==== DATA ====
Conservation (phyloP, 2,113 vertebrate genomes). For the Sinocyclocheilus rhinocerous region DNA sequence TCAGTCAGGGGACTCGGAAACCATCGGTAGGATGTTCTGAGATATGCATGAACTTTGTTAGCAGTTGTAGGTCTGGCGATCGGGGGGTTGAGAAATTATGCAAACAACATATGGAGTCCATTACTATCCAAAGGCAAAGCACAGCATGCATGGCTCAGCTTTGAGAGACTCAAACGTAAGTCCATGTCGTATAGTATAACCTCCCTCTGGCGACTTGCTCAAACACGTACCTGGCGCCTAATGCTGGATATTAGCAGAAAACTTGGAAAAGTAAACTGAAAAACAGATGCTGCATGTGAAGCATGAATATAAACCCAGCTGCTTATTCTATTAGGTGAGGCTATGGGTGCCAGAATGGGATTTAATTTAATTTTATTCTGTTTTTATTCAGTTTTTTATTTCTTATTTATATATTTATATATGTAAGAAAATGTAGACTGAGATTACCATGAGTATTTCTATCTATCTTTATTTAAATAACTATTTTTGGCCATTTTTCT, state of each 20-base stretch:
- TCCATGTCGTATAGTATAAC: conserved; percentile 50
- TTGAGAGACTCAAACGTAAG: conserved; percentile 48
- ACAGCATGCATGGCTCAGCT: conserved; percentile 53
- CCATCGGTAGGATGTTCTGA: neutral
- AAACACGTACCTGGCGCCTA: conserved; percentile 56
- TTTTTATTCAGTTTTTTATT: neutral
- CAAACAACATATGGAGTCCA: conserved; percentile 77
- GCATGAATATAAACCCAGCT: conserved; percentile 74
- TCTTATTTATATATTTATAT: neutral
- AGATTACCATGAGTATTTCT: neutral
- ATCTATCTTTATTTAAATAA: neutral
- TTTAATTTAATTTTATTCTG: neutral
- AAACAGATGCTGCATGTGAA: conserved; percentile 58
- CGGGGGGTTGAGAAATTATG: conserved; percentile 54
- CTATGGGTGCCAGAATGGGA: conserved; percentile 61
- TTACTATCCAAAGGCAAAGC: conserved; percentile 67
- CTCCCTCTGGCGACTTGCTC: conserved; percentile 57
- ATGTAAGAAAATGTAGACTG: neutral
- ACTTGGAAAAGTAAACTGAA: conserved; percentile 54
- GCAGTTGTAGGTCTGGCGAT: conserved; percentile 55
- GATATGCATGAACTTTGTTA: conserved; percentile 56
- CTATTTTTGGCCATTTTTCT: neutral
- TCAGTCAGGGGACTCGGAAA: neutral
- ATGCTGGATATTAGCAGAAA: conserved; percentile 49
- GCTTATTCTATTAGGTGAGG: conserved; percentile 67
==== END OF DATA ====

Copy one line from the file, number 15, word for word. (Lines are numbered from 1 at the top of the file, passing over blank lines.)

- CGGGGGGTTGAGAAATTATG: conserved; percentile 54